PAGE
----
NHS bodies have this week been unable to point to any evidence that plans have been drawn up to protect people who need electricity to run lifesaving medical equipment in their homes, in the event of power blackouts this winter.
It is now the third consecutive week that Disability News Service (DNS) has attempted – without success so far – to secure information from the government, public bodies and the energy industry about what preparations have been made to protect disabled people in the event of three-hour blackouts this winter.
So far, the only advice from the government and the power industry is that disabled people who rely on equipment such as ventilators, home dialysis machines, or fridges for insulin, should sign up to their energy provider’s Priority Services Register.
They may then be given advance notice of a power cut, could have priority support for emergency cooking and heating facilities if their electricity is cut off, and may be signposted to charities such as Red Cross for “hot meals and drinks”.
They could also be advised to “seek advice from their local health service provider”.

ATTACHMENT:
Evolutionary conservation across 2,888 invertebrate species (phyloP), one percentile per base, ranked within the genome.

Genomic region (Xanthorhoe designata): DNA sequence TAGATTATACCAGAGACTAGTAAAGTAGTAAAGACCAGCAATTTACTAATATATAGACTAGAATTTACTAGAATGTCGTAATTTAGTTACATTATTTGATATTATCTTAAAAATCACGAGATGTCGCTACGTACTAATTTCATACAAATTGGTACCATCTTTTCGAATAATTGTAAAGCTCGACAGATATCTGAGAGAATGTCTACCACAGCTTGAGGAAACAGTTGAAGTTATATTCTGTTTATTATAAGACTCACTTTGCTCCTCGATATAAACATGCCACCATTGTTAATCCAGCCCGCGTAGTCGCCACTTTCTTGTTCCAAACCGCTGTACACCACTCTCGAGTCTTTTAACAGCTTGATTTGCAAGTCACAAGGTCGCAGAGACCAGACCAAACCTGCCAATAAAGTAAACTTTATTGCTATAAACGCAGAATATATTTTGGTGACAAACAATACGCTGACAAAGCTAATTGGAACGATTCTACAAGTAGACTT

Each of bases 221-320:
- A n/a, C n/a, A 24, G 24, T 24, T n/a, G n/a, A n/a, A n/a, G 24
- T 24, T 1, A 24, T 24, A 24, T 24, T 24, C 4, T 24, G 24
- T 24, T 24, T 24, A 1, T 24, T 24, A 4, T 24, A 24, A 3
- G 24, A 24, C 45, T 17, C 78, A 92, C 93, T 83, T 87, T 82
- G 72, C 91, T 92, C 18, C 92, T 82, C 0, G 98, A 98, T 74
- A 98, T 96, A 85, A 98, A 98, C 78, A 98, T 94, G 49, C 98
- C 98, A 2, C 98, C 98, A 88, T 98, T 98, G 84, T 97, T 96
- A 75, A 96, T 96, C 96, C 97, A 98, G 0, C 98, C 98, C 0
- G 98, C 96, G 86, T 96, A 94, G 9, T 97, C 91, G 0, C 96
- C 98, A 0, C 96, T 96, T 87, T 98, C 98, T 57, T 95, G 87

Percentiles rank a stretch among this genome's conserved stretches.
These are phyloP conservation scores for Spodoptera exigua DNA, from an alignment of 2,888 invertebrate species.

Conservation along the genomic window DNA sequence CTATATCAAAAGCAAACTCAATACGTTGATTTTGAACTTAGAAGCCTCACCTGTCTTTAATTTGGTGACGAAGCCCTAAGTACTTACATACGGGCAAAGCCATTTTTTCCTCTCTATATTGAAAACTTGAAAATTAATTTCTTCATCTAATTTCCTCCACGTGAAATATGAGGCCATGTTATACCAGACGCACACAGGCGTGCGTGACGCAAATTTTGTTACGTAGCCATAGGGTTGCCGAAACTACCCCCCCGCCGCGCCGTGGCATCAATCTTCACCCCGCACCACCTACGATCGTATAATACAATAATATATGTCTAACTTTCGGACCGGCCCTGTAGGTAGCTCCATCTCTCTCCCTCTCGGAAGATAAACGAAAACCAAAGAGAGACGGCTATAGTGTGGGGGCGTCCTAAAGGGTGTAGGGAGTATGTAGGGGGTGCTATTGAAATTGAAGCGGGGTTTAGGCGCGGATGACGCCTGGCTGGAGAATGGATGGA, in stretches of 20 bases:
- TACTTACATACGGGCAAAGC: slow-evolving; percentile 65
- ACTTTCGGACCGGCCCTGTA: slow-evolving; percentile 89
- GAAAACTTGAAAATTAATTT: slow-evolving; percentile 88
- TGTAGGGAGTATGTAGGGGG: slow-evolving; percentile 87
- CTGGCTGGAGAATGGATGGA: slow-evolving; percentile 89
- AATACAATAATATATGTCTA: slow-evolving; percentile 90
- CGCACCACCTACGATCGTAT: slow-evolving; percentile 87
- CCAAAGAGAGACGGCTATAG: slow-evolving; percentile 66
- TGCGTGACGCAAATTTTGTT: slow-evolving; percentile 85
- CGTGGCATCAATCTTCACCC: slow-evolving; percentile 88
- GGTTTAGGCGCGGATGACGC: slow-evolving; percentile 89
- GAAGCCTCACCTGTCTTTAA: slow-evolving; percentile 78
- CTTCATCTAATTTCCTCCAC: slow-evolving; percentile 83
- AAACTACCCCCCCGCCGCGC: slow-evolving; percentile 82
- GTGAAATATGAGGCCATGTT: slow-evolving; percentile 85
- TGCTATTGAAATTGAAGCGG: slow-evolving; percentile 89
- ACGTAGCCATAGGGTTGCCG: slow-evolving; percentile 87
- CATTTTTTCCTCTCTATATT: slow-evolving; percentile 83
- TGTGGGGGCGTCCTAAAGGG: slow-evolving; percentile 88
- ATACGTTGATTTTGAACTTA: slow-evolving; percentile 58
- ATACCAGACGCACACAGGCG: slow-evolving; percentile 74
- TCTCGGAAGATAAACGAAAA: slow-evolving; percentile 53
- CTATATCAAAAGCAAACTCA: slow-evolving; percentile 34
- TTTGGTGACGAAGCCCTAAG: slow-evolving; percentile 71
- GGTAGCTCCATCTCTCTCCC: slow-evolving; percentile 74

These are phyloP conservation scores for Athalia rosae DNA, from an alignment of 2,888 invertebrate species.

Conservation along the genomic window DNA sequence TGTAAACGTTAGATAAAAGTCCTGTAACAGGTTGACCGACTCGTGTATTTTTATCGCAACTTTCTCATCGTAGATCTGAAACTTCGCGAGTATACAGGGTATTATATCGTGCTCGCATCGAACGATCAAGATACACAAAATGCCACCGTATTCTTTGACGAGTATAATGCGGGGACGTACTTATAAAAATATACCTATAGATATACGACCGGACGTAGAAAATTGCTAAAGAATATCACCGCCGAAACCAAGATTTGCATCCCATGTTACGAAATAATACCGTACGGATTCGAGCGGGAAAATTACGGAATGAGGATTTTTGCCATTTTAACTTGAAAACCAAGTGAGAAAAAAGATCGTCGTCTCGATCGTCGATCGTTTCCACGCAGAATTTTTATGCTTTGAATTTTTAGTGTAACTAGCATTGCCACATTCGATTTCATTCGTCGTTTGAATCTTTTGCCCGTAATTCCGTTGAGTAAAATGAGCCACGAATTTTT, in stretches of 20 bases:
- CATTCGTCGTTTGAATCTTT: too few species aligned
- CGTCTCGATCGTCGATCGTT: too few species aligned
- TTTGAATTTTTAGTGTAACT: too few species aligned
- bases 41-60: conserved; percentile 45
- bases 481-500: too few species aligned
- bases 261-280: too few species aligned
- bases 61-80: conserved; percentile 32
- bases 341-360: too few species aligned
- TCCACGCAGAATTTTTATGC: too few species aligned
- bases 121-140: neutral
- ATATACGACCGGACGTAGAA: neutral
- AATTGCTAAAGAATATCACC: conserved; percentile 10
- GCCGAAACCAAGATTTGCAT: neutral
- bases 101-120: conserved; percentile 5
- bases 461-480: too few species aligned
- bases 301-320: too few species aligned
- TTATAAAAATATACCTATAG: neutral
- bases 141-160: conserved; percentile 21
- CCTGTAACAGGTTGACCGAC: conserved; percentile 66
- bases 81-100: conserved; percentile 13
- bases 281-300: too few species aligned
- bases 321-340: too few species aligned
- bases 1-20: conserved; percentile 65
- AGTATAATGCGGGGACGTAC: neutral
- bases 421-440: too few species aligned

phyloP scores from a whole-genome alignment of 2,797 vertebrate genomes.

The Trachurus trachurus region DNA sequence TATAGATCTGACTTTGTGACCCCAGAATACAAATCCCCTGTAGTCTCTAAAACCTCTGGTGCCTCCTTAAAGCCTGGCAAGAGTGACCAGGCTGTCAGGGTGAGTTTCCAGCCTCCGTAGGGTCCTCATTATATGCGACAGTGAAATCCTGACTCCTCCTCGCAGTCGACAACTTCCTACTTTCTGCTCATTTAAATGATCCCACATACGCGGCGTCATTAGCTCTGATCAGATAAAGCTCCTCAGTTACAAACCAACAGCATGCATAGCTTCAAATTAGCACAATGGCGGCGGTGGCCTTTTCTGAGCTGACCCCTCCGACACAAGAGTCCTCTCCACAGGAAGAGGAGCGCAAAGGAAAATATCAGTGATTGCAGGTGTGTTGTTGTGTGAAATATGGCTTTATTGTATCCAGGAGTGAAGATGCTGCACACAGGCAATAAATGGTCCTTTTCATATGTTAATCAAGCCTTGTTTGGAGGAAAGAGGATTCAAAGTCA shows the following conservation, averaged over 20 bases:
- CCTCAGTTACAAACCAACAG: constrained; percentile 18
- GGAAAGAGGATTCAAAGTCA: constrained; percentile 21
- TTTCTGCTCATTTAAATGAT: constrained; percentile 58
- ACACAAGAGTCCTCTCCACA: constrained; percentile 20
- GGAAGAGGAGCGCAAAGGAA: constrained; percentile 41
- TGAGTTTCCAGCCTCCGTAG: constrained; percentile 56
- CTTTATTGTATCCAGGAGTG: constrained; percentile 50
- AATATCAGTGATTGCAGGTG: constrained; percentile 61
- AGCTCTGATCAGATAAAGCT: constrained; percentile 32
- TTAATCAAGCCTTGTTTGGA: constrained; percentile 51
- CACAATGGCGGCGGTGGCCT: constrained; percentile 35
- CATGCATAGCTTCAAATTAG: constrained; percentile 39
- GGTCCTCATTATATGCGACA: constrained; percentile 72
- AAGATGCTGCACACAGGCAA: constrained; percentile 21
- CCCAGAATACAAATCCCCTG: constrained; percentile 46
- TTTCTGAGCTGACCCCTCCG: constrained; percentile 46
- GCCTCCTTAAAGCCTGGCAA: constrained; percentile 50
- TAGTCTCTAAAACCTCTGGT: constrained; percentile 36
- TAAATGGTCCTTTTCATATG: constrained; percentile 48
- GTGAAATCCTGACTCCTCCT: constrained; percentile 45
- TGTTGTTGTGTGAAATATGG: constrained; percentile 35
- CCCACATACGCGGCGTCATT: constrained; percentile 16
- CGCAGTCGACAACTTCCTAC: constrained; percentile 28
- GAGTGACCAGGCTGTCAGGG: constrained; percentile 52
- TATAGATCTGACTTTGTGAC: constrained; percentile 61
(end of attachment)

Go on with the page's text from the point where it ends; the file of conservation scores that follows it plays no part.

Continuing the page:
This week, DNS approached four of the new Integrated Care Boards* – established in July by NHS England under the government’s Health and Care Act 2022 – to ask them what advice local health service providers in England might provide when contacted.
But by noon today (Thursday), none of the four – Cheshire and Merseyside; Derby and Derbyshire; South West London; or Buckinghamshire, Oxfordshire and Berkshire West (BOB ICB) – had been able to provide any details of plans being prepared for the winter.
Derby and Derbyshire ICB passed DNS to its local resilience forum, which had failed to comment by noon today.
A spokesperson for the ICB also referred DNS to the Department of Health and Social Care (DHSC) because “they are co-ordinating the messaging for providers and patients”.
But DHSC – as it did last week – referred DNS to the Department for Business, Energy and Industrial Strategy (BEIS), which last week was unable to point to any detailed plans.
A spokesperson for South West London ICB also referred DNS to NHS England, BEIS and the energy companies.
He was unable to comment further by noon today.
A spokesperson for BOB ICB was unable to provide any details of plans in place in its area by noon today, but she said in a statement: “All utility companies keep lists of vulnerable people.
“GP practices also maintain a list of vulnerable patients so they can be identified in the event of an emergency incident.
“The Local Resilience Forum (which includes representation from energy companies, water companies, health partners, social care, police, fire and voluntary services) would co-ordinate a response to ensure health needs are met.”
Cheshire and Merseyside ICB had failed to comment by noon today.
Ofgem, the energy regulator, had also been unable to provide any information by noon today.
*ICBs are intended to bring together NHS services with councils and other local bodies “to plan, co-ordinate and commission health and care services”
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